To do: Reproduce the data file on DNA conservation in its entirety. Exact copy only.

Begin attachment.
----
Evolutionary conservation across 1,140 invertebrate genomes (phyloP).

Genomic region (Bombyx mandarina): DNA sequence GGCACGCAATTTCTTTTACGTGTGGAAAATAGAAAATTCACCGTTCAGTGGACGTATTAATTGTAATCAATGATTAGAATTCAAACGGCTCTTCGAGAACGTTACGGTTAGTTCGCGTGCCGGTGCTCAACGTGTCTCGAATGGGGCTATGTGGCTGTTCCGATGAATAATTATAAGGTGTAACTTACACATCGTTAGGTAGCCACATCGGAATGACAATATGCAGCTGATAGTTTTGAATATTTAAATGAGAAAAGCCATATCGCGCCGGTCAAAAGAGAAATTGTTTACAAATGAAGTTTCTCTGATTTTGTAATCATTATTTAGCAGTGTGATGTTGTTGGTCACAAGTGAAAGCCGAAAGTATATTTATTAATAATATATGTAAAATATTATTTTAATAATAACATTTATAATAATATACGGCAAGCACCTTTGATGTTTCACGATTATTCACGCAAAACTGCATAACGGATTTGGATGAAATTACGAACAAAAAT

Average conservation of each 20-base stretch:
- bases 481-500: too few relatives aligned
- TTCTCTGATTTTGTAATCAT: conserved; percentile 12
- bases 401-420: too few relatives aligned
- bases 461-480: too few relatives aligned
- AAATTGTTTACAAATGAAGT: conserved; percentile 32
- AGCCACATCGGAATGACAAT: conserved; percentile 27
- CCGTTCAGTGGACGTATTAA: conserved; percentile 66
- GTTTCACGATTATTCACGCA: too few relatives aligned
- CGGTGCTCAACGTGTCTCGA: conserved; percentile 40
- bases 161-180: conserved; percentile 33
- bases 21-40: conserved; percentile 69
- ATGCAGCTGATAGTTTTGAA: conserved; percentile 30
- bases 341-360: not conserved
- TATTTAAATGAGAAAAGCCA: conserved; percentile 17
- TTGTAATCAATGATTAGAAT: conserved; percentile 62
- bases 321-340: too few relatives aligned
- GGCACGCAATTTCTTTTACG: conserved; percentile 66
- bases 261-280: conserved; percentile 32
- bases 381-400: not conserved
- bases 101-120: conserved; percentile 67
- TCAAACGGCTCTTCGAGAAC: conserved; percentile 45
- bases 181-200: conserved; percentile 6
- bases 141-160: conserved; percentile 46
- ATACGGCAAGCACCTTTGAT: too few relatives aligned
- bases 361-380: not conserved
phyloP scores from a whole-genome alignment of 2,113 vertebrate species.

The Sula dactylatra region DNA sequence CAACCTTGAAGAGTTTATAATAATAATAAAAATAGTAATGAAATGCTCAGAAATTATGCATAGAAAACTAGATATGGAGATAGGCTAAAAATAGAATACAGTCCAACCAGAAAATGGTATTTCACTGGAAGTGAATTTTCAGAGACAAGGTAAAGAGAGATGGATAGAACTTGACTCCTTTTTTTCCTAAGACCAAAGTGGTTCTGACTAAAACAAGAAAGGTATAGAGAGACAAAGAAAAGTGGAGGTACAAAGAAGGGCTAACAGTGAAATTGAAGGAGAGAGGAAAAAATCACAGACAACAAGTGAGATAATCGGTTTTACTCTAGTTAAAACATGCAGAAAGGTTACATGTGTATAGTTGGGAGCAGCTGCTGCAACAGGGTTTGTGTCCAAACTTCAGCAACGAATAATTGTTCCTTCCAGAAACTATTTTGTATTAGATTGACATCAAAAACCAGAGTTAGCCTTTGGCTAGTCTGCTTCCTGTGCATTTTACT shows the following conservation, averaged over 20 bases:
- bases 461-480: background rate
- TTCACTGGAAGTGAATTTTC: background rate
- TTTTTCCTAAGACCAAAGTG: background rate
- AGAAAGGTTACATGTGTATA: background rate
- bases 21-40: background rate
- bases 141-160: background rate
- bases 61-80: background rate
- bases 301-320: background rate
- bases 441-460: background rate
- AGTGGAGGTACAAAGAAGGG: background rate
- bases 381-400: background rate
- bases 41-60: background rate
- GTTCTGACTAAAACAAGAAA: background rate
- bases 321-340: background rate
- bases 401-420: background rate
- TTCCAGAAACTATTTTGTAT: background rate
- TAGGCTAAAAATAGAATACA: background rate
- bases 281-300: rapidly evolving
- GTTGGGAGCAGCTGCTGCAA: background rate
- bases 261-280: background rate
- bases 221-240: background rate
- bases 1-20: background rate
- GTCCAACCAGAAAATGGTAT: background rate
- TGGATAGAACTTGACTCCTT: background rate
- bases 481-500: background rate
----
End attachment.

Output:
Evolutionary conservation across 1,140 invertebrate genomes (phyloP).

Genomic region (Bombyx mandarina): DNA sequence GGCACGCAATTTCTTTTACGTGTGGAAAATAGAAAATTCACCGTTCAGTGGACGTATTAATTGTAATCAATGATTAGAATTCAAACGGCTCTTCGAGAACGTTACGGTTAGTTCGCGTGCCGGTGCTCAACGTGTCTCGAATGGGGCTATGTGGCTGTTCCGATGAATAATTATAAGGTGTAACTTACACATCGTTAGGTAGCCACATCGGAATGACAATATGCAGCTGATAGTTTTGAATATTTAAATGAGAAAAGCCATATCGCGCCGGTCAAAAGAGAAATTGTTTACAAATGAAGTTTCTCTGATTTTGTAATCATTATTTAGCAGTGTGATGTTGTTGGTCACAAGTGAAAGCCGAAAGTATATTTATTAATAATATATGTAAAATATTATTTTAATAATAACATTTATAATAATATACGGCAAGCACCTTTGATGTTTCACGATTATTCACGCAAAACTGCATAACGGATTTGGATGAAATTACGAACAAAAAT

Average conservation of each 20-base stretch:
- bases 481-500: too few relatives aligned
- TTCTCTGATTTTGTAATCAT: conserved; percentile 12
- bases 401-420: too few relatives aligned
- bases 461-480: too few relatives aligned
- AAATTGTTTACAAATGAAGT: conserved; percentile 32
- AGCCACATCGGAATGACAAT: conserved; percentile 27
- CCGTTCAGTGGACGTATTAA: conserved; percentile 66
- GTTTCACGATTATTCACGCA: too few relatives aligned
- CGGTGCTCAACGTGTCTCGA: conserved; percentile 40
- bases 161-180: conserved; percentile 33
- bases 21-40: conserved; percentile 69
- ATGCAGCTGATAGTTTTGAA: conserved; percentile 30
- bases 341-360: not conserved
- TATTTAAATGAGAAAAGCCA: conserved; percentile 17
- TTGTAATCAATGATTAGAAT: conserved; percentile 62
- bases 321-340: too few relatives aligned
- GGCACGCAATTTCTTTTACG: conserved; percentile 66
- bases 261-280: conserved; percentile 32
- bases 381-400: not conserved
- bases 101-120: conserved; percentile 67
- TCAAACGGCTCTTCGAGAAC: conserved; percentile 45
- bases 181-200: conserved; percentile 6
- bases 141-160: conserved; percentile 46
- ATACGGCAAGCACCTTTGAT: too few relatives aligned
- bases 361-380: not conserved
phyloP scores from a whole-genome alignment of 2,113 vertebrate species.

The Sula dactylatra region DNA sequence CAACCTTGAAGAGTTTATAATAATAATAAAAATAGTAATGAAATGCTCAGAAATTATGCATAGAAAACTAGATATGGAGATAGGCTAAAAATAGAATACAGTCCAACCAGAAAATGGTATTTCACTGGAAGTGAATTTTCAGAGACAAGGTAAAGAGAGATGGATAGAACTTGACTCCTTTTTTTCCTAAGACCAAAGTGGTTCTGACTAAAACAAGAAAGGTATAGAGAGACAAAGAAAAGTGGAGGTACAAAGAAGGGCTAACAGTGAAATTGAAGGAGAGAGGAAAAAATCACAGACAACAAGTGAGATAATCGGTTTTACTCTAGTTAAAACATGCAGAAAGGTTACATGTGTATAGTTGGGAGCAGCTGCTGCAACAGGGTTTGTGTCCAAACTTCAGCAACGAATAATTGTTCCTTCCAGAAACTATTTTGTATTAGATTGACATCAAAAACCAGAGTTAGCCTTTGGCTAGTCTGCTTCCTGTGCATTTTACT shows the following conservation, averaged over 20 bases:
- bases 461-480: background rate
- TTCACTGGAAGTGAATTTTC: background rate
- TTTTTCCTAAGACCAAAGTG: background rate
- AGAAAGGTTACATGTGTATA: background rate
- bases 21-40: background rate
- bases 141-160: background rate
- bases 61-80: background rate
- bases 301-320: background rate
- bases 441-460: background rate
- AGTGGAGGTACAAAGAAGGG: background rate
- bases 381-400: background rate
- bases 41-60: background rate
- GTTCTGACTAAAACAAGAAA: background rate
- bases 321-340: background rate
- bases 401-420: background rate
- TTCCAGAAACTATTTTGTAT: background rate
- TAGGCTAAAAATAGAATACA: background rate
- bases 281-300: rapidly evolving
- GTTGGGAGCAGCTGCTGCAA: background rate
- bases 261-280: background rate
- bases 221-240: background rate
- bases 1-20: background rate
- GTCCAACCAGAAAATGGTAT: background rate
- TGGATAGAACTTGACTCCTT: background rate
- bases 481-500: background rate